As one of the most common types of optical coatings, anti-reflective coatings are typically used in various types of applications such as light fixtures, displays, and eyewear. Specifically, VisiClear Anti-Reflection Coatings from VisiMax are used in applications across a wide variety of industries and across the globe. One other notable application for anti-reflection coatings is Digital Light Projection (DLP) systems.
DLP systems often include multiple optical elements, and the light loss is at least 8% for each optic. VisiClear anti-reflection coatings can return approximately half of that loss. For example, in a standard glass optical interface, the loss of transmission results in 92% of transmission. A VisiClear coating on a single side restores that transmission to over 95% in most applications.
In Figure 1 below, the transmittance measurements demonstrate the advantage of anti-reflection coatings for optical systems with multiple optical elements. When comparing the coated slides (dotted lines) to the uncoated (solid lines), there is a significant gain of over 20% for a system with four optics. It should also be noted that the substrates used in these measurements were substrates with a low index of refraction. In multi-element systems, optics with high indices of refraction are often used, which would produce more dramatic increases in overall transmittance.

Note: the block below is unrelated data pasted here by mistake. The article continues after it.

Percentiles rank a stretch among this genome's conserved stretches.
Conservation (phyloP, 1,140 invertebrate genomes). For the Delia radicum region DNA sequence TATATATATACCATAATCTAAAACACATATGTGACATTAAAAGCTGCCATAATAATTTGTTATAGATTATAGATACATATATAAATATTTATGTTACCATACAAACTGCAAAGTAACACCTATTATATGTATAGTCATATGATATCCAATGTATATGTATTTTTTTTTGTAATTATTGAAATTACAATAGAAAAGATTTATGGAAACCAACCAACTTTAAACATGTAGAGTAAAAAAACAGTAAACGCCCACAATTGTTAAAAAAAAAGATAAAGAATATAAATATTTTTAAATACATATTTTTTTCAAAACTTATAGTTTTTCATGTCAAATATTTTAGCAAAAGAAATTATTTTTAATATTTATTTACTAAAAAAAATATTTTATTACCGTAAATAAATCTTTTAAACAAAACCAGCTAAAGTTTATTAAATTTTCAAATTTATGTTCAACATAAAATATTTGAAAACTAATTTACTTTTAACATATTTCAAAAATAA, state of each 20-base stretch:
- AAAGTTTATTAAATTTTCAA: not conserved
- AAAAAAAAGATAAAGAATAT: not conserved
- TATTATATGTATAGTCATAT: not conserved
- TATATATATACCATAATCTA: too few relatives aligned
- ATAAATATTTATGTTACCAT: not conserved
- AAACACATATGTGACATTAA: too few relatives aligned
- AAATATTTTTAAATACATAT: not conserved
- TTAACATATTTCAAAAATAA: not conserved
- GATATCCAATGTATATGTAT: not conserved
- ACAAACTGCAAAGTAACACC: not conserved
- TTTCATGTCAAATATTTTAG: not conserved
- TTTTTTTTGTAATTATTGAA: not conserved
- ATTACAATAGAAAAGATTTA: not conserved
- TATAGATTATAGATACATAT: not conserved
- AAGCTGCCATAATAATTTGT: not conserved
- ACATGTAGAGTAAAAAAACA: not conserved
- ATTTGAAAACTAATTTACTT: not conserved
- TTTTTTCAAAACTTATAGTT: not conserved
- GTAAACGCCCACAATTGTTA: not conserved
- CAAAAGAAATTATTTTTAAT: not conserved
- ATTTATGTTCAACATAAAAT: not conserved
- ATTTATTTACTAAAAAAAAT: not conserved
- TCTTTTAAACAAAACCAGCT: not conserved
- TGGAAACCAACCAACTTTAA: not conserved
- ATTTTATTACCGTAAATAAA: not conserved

In addition to a transmittance increase, VisiClear also imparts good durability and operates in a range of 425–675 nm. The coating cannot be stripped and is resistant to scratches and heat cycling. VisiClear can also provide easy cleaning properties by adding hydrophobic properties to coated substrates. Dielectric coatings like VisiClear will last as long as a projector.
In commercial DLP systems, where the goal is to achieve the lowest transmittance loss possible while utilizing multiple integrated optical pathways, even a 0.1% gain makes a difference in performance and energy efficiency. VisiClear coatings from VisiMax can provide that advantage for DLP and many other optical applications where maintaining as high a transmittance as possible is critical.